Professional competitive gaming (colloquially called e-sports) has been growing rapidly in the past few years, currently worth hundreds of millions of dollars with significant room left to grow.
With this has also been a burgeoning collegiate e-sports circuit. Teams are being assembled at institutions nationwide to play a variety of games. These students are getting the varsity treatment at a lot of colleges, with scholarships, physical therapy, and world class facilities. A notable recent example is the University of Akron, which made a big investment in collegiate e-sports while scaling back academic funding.
Schools like University of California – Irvine & Harrisburg University are joining ranks as part of national organizations like NACE and Tespa to build out an official network of collegiate teams (basically their version of the NCAA).
It’s important to keep a pulse on trends that students are connecting with. Not everyone needs to make a hard turn and go all in on every trend, but e-sports is here to stay and students are engaging in a big way. We can learn a lot from this phenomenon to inspire us to better engage all of our students, both in person and digitally.
The world of e-sports was built upon digital communities. Whether it is through platforms like Discord, or live-streaming events through Twitch, fans have created memes, slang, and traditions that deepen their bond.
It’s fair to say there are numerous students at every university that are fans and perhaps even playing competitively, whether they’re an official student org or not. It’s important to honor and support them to nurture healthy community building. These are often students who aren’t involved elsewhere on campus, but are heavily invested in their gaming community. It’s a strong affinity that should be respected.
In general, we can learn a lot of lessons on community engagement from the e-sports world. Consider how you can create livestreams for campus events and make them more accessible. Facebook and Instagram have made it easier than ever to go live on social media. Also, tools like Discord provide robust chat interfaces with different channels for different audiences. This is another indicator of how you can work to meet students where they are to share your messaging. Discord is the platform of choice for the gaming community, but there are plenty of other options to have mobile friendly messaging. Slack is another popular option.
As an industry experiencing high growth, e-sports has garnered a lot of attention lately for a number of reasons. Investors are getting involved and various competitive events, teams, and organizations are staffing up to support the growth and sustainability of the scene. As such, there are more career opportunities for students here than ever, no matter what their major is. It could be a career in hospitality, event management, coaching, community building, technology support, or live-streaming.
This is the same work we do with other students who are looking to get into more established industries, but we may not be as aware of options for e-sports. Whether it’s connecting with professionals or other student e-sports athletes, it’s valuable to help your students build their networks. You can even invite industry speakers for events that you stream and record for others to view (see point above). Another option is internships with teams or organizations, many of which could be done remotely. There is a lot of potential whichever way your institution decides to go.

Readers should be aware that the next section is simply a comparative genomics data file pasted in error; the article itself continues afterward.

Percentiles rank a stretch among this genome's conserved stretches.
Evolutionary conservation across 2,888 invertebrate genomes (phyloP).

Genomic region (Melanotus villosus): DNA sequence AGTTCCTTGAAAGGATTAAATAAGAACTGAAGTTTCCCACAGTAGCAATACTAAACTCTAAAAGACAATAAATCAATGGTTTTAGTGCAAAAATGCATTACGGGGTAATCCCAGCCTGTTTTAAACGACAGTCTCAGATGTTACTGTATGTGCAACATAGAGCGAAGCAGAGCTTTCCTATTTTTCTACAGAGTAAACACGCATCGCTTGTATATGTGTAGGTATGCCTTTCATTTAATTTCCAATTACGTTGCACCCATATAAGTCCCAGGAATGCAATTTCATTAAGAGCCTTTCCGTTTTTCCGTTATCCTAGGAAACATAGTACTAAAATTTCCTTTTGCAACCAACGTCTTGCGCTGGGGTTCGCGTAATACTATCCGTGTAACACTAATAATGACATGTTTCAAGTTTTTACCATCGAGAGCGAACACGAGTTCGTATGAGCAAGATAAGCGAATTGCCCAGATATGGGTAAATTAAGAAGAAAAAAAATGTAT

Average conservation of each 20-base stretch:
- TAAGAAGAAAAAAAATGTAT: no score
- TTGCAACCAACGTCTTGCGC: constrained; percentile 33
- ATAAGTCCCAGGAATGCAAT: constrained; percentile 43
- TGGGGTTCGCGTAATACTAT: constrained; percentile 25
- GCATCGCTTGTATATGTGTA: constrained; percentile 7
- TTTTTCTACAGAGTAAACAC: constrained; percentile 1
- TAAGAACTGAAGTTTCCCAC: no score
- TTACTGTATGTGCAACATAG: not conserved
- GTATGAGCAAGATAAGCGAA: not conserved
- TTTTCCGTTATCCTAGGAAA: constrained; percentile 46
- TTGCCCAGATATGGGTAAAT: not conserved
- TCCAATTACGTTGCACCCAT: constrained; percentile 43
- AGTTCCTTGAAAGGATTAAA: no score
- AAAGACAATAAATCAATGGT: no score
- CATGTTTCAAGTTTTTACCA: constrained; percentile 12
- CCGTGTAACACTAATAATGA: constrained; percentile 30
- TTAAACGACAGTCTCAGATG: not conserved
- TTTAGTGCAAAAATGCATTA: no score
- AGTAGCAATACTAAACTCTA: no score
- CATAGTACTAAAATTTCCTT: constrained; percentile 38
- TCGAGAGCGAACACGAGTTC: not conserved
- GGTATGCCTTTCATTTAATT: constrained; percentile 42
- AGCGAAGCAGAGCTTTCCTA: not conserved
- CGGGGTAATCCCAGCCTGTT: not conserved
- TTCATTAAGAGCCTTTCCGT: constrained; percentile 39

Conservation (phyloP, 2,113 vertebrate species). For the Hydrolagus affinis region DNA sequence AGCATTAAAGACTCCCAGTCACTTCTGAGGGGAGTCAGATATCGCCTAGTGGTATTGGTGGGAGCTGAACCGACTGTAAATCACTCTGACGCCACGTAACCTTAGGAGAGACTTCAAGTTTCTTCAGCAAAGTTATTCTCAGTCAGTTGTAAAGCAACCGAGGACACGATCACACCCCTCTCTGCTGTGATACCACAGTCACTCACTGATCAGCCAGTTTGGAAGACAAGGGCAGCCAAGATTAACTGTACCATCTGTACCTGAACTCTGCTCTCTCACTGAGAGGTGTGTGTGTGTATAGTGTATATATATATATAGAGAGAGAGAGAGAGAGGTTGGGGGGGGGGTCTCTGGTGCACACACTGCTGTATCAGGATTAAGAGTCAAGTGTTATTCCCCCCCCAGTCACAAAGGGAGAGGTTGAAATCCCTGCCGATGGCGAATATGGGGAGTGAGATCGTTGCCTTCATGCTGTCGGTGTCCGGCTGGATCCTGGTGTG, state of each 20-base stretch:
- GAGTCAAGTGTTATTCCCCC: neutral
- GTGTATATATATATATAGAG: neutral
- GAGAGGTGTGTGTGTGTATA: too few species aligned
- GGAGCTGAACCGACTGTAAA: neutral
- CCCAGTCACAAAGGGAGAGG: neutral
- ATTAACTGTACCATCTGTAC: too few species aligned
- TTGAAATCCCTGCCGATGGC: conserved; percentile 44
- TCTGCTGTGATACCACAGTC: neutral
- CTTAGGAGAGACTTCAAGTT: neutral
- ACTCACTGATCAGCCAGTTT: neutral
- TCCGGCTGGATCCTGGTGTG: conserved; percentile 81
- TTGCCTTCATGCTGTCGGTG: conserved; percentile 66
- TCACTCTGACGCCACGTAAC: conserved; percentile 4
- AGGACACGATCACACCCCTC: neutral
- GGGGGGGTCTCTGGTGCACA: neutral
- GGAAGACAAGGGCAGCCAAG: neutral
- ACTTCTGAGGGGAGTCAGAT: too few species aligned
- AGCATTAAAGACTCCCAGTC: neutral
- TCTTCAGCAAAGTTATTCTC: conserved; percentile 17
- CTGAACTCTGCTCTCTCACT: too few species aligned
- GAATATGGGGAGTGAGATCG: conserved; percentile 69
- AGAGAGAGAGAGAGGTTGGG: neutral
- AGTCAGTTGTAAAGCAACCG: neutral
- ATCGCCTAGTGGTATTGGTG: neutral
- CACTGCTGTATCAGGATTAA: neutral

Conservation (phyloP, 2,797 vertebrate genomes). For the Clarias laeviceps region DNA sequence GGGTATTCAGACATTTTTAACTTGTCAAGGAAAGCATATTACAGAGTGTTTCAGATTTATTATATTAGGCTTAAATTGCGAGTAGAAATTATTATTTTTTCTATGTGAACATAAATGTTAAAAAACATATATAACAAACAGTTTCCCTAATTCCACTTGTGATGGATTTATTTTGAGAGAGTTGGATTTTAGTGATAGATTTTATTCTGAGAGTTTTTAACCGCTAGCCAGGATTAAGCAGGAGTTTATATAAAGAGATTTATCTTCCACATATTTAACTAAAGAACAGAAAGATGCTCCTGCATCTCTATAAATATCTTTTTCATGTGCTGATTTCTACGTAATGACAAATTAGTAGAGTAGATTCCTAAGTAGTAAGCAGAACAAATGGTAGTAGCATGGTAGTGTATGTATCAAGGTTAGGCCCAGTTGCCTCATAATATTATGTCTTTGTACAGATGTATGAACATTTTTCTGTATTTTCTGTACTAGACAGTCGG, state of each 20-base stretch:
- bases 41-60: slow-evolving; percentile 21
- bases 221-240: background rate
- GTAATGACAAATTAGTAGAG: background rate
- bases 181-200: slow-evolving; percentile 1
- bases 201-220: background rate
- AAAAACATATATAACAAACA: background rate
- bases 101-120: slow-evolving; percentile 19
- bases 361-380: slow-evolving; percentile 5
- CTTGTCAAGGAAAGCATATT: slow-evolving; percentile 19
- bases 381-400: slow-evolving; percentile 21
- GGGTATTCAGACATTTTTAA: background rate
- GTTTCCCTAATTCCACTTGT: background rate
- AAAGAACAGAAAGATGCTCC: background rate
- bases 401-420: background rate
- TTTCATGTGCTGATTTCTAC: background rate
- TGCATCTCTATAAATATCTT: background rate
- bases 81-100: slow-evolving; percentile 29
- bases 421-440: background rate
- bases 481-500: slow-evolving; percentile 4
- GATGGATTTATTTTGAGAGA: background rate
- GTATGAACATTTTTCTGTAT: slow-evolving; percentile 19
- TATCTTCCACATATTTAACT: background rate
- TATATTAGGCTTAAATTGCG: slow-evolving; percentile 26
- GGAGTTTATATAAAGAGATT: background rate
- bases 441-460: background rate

Celebrating Diverse Students
As I mentioned before, e-sports brings in students who might not be as visible and engaged elsewhere on campus. With the students you do have playing competitively, they’re working hard and perhaps earning money for winning tournaments. It’s an accomplishment that can be shared and celebrated within your university community. It is important to make their effort feel just as valuable and recognized as other students’.
Another benefit is that e-sports can be a more equitable path for student engagement for more kinds of students than some other campus opportunities. Students who are commuters, adult learners, or fully online can just as easily join a e-sports team as another “traditional” student. A lot of student organizations have, albeit unintentional, bias towards on-campus students since that’s how they were originally created. Bolstering opportunities in e-sports means accessibility for more students.
We also see representation of international students a fair amount, as well as more equal access for POC and women, but there is still more work to do here in terms of representation across the board. This provides a great opportunity for campus leaders and higher ed professionals to work to facilitate this and create a spot for everyone within this space.
This is a new frontier for campuses. It promises a lot of potential but it can also be intimidating since it is unfamiliar. With some patience, taking time to learn about this great engagement opportunity for students will provide inspiration for professionals. Whether you’re specifically fostering e-sports on your campus or simply taking cues from its proliferation, you’ll be better positioned to help build a more open, engaging campus community.
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